William Gay's feeling about euthanasia is that the idea of Euthanasia is not the practice a lot but it is slowly gaining acceptance within our society. According to Cynics there is an increasing tendency to devalue human life, but William Gay don't believe this is the major factor. The acceptance of Euthanasia is much more likely to be the result of unthinking gentleness and showing kindness. He wants to show that euthanasia is wrong and it is inherently wrong, but it is also wrong judged from the standpoints of self-interest and of practical effects. He defines Euthanasia as, "an essential aspect of euthanasia is that it involves taking a human life, either one's own or that of another. Also, the person whose life is taken must be someone who is believed to be suffering from some disease or injury from which recovery cannot reasonably be expected. Finally, the action must be deliberate and intentional." Thus, euthanasia is intentionally taking the life of a presumably hopeless person. Whether the life is one's own or that of another, the taking of it is still euthanasia.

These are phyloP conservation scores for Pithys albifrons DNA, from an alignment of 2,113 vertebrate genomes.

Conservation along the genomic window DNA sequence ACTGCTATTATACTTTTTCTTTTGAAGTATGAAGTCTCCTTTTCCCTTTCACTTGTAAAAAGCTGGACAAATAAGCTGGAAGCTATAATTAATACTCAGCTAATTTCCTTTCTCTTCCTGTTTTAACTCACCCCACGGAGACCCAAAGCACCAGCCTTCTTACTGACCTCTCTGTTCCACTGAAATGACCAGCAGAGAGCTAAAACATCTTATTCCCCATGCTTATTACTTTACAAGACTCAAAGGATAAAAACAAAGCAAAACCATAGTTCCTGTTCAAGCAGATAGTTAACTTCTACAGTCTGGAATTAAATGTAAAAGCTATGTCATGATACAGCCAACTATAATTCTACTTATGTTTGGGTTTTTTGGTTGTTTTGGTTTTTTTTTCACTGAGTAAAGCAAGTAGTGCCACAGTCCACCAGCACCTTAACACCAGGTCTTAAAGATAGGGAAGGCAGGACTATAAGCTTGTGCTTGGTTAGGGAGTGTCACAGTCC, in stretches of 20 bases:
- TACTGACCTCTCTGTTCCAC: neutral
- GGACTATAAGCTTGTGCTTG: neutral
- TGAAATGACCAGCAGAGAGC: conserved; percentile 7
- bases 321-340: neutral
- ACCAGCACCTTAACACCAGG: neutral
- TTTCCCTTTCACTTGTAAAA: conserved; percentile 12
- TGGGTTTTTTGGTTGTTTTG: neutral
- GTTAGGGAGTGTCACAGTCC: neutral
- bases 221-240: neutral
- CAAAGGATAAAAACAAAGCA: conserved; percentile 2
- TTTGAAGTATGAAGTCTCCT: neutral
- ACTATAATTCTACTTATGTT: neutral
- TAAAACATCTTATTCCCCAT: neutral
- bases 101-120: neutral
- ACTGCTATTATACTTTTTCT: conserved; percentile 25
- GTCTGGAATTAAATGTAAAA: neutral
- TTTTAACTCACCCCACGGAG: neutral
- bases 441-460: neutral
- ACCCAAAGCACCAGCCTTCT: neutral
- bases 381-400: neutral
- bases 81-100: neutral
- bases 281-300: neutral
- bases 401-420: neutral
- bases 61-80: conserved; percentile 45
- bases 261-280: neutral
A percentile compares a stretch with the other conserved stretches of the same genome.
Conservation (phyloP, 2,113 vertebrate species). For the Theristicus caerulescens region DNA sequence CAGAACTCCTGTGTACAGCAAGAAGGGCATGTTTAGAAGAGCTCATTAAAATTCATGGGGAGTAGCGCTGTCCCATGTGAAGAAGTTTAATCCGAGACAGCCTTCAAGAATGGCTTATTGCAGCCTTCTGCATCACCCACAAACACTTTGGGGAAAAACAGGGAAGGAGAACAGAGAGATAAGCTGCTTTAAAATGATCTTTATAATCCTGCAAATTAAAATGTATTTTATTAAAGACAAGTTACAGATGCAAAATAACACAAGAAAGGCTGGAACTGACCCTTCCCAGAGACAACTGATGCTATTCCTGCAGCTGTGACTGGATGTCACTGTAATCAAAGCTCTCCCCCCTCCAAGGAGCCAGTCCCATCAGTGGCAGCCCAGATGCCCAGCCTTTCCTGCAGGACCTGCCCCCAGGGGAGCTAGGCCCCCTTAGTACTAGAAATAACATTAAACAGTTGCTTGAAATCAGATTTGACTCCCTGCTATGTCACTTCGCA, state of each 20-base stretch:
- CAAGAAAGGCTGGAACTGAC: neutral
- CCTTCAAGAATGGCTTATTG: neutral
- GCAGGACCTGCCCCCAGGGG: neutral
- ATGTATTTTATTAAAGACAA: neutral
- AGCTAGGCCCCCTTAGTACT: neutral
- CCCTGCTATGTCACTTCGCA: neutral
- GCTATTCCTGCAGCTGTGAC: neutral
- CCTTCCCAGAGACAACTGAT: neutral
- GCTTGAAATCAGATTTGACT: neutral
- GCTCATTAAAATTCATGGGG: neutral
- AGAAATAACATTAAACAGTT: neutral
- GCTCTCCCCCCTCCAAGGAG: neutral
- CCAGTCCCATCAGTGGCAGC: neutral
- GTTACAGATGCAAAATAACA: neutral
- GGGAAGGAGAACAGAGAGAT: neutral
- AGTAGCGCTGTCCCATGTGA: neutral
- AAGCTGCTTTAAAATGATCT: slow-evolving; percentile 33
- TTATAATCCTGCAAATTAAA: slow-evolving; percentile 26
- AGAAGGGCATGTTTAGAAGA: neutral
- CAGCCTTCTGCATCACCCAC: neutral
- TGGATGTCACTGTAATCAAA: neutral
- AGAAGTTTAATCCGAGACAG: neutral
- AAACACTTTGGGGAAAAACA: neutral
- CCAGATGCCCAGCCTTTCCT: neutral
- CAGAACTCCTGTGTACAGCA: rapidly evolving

His first argument is about the arguments from nature. He tells about the natural reasons why should a person not commit Euthanasia. Euthanasia is literally acting against nature because all the processes of nature are bent towards the end of bodily survival. Euthanasia defeats these subtle mechanisms in a way that, in a particular case, disease and injury might not. It is enough to believe and to recognize that the organization of the human body and our patterns of behavioral responses make the continuation of life a natural goal. By this reason alone, Williams argues the purpose of Euthanasia. Euthanasia sets us against the nature. Furthermore, in doing so, euthanasia does violence to a person's dignity. The dignity comes from seeking their ends. When one of the person's goals is survival, and actions are taken that eliminate that goal, then the natural dignity suffers. Unlike animals,...
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